How a low-budget horror movie scared up record profits using marketing witchcraft
“In October of 1994, three student filmmakers disappeared in the woods near Burkittsville, Maryland, while shooting a documentary. A year later, their footage was found.” – Original prologue for “The Blair Witch Project”
Everyone remembers their sense of dread while watching the 1999 cult classic “The Blair Witch Project.” Did this actually happen? Are we witnessing the final moments of three film students who disappeared in the woods?
The movie was ground-breaking for many reasons:
While not officially the first “found footage” horror film (that honour belongs to 1980’s “Cannibal Holocaust”), “The Blair Witch Project” was the first in the genre to capture a mass audience.
It had a marketing campaign that would provide the blueprint for the future of movie promotion. The movie was ahead of its time as it created a website that acted as a focal point for all things related to the film.
The movie outgrossed several studio films with more recognizable stars and bigger budgets. On a $350,000 budget, the movie grossed nearly $250 million.
Let’s break down how the filmmakers and the studio brewed up such an innovative marketing campaign for a film with no stars and a shoestring production budget.
“You’re lost, you’re in the woods, and no one is here to help you!”
Before “The Blair Witch Project” hit theatres, the website blairwitch.com (which is no longer active) had already been active for a year. In a time when using the web to promote movies was still in its infancy, the anticipation for “Blair Witch” was already at a fever pitch.
The guerilla marketing campaign began with leaflets distributed mostly on university campuses (a key demographic). They had phony police reports and news stories that successfully kicked off the word-of-mouth stage. They wanted people to believe the story was real, and for the most part, people did.
The website was also creative in its content messaging. It was less about “go see the movie” and more about “what happened to three student filmmakers in the woods of Maryland?” There were stories about the myth of the Blair Witch, bios on the missing students and urban legends about murders and disappearances in the area. The website continued to grow until the movie’s release, which helped build the lore and the “Blair Witch” brand.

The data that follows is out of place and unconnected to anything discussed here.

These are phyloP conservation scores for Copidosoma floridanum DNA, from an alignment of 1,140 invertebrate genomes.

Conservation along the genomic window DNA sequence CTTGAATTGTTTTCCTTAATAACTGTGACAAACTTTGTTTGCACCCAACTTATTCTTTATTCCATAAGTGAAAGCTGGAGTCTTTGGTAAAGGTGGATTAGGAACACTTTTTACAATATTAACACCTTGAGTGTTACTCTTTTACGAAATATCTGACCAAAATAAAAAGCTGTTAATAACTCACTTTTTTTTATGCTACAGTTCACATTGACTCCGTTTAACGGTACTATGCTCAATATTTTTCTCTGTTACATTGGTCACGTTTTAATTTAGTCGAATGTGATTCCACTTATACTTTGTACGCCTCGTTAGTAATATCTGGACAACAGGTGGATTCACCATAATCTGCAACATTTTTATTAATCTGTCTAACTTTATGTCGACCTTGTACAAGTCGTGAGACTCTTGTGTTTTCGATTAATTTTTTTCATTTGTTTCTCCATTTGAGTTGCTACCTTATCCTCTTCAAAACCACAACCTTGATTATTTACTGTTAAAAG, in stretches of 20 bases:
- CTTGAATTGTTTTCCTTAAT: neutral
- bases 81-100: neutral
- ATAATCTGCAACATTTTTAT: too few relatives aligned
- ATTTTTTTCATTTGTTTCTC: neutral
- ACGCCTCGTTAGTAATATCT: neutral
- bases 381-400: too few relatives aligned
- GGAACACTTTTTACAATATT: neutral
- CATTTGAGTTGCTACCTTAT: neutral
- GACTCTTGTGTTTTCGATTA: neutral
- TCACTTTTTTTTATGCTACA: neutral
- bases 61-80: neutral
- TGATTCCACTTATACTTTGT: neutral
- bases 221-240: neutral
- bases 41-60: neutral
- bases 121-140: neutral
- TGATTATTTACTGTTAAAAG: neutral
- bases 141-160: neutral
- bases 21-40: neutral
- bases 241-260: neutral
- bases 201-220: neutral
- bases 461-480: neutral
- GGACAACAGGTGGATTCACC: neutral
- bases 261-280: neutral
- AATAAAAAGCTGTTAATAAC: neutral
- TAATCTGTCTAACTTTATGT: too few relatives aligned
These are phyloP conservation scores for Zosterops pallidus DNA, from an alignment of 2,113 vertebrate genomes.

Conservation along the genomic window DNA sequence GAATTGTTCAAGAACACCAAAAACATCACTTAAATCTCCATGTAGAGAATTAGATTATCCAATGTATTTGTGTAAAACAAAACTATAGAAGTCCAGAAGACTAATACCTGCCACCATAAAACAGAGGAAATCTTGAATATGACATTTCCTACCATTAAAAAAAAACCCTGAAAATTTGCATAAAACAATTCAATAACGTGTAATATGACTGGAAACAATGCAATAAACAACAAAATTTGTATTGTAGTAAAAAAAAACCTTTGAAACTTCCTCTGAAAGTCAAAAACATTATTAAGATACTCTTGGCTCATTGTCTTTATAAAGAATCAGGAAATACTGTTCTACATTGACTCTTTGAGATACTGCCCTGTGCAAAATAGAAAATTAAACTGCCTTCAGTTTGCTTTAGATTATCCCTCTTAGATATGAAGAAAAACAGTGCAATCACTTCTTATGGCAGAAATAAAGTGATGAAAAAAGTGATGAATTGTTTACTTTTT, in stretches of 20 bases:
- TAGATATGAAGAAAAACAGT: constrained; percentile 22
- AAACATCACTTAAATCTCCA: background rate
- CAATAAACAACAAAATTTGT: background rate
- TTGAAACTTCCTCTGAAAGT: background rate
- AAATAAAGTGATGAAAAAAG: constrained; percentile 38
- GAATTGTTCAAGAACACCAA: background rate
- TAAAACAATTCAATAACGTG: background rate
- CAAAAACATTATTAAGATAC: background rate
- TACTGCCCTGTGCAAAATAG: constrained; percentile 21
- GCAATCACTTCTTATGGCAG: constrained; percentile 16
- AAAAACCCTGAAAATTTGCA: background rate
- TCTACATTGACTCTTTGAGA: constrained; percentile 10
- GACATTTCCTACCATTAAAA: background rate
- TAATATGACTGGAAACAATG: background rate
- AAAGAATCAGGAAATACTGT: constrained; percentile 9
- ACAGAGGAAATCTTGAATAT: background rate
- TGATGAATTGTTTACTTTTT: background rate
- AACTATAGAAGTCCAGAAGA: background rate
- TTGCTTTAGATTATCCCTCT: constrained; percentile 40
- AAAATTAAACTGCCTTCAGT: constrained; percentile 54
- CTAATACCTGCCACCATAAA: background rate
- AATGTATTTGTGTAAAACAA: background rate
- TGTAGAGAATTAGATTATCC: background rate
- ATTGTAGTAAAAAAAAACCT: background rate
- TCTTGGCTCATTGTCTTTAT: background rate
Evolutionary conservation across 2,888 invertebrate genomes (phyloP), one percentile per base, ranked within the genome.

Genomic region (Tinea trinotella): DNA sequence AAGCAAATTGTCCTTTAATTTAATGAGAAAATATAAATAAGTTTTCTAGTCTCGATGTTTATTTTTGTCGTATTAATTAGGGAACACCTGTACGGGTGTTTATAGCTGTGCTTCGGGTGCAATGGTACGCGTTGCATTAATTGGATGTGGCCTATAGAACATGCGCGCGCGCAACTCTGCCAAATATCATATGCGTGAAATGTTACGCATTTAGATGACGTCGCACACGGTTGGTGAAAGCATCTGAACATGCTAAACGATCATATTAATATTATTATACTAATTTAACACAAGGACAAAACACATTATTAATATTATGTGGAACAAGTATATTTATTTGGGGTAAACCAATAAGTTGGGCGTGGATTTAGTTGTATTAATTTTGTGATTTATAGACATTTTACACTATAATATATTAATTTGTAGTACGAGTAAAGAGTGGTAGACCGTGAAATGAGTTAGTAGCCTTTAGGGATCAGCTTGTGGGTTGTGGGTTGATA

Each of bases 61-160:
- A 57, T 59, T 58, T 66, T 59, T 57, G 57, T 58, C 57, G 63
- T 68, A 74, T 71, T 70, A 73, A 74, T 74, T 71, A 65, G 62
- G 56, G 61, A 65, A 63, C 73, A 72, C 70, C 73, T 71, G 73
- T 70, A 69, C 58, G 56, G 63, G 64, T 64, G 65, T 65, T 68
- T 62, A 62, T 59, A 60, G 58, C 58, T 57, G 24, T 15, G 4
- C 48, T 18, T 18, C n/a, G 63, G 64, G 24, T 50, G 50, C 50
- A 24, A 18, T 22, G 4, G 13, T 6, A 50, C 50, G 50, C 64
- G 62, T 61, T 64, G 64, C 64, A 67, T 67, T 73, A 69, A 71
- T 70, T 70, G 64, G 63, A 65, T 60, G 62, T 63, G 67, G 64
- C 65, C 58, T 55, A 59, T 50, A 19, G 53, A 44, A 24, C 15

“Are you not scared enough?!”
Do you remember what message boards and chat rooms looked like in 1999? They were almost as scary as the movie. The filmmakers capitalized on this relatively new platform to build on the lore of the “Blair Witch.” It was an early example of building an online community.
Because the lead actors – Heather Donahue, Joshua Leonard and Michael Williams – lent their real names to the project, rumours about their disappearance continued to swirl. The message boards and chat rooms were filled with stories and speculation, further driving curiosity. Even the actors’ IMDB profiles listed them as “missing and presumed dead.”
When the movie finally came out, it had a built-in audience that came to theatres in droves. It was viral marketing before people knew what viral marketing was. In hindsight, it was a clever use of a marketing funnel. The first wave of the campaign captured their interest and brought them into the funnel (without them knowing they were in a funnel!). They then engaged them with a steady stream of exciting content, and gave them every reason to buy a ticket.
Now, more than 20 years later, movies (and brands in general) rely heavily on digital communities to boost interest in their content. Similar found footage franchises like “Paranormal Activity” and “Cloverfield” have drawn inspiration from “Blair Witch,” including the recent horror flick “Smile” where creepy, grinning actors were placed in the crowd at baseball games. Four TikToks alone generated more than 18 million views of the publicity stunt. For the price of one actor and one game ticket, the results were a home run.
A killer example of “experiential marketing” – no pun intended
So what can companies learn from the “Blair Witch” guerilla marketing campaign more than two decades later?
Never underestimate the element of surprise. People are tired of the same old same old. When you start with something intriguing, they take notice. They become involved with what your promoting and are willing to follow you through to the conclusion.
You don’t have to spend a lot to get people’s attention. ALS created a huge sensation with the ice bucket challenge. In just two months, 2.4 million related videos were shared, helping to raise millions in research. Temporary sidewalk stencils and strategically placed QR codes are low-cost ideas that could yield high results.
You can exercise your creative muscles. Two great words in marketing are “What if…” Don’t be afraid to think of something different, something bigger picture. Dove had a hugely successful campaign in 2013 with their “Real Beauty” spot that addressed the struggles women endure daily. It received 146 million views worldwide and generated 4.6 billion media impressions.
Remember, these strategies are what helped take “The Blair Witch Project” to the top of the box office in 1999. These successful guerilla tactics are one way to put customers under your spell.
“The Blair Witch Project” landed in the Guinness Book of World Records for “Top Budget: Box Office Ration.”
Filming took only eight days, but the editing process took eight months.
Actress Heather Donahue’s mom received sympathy cards from people who thought her daughter was actually missing.
Despite bigger production and marketing budgets, none of the “Blair Witch” sequels have come close to repeating the success of the original.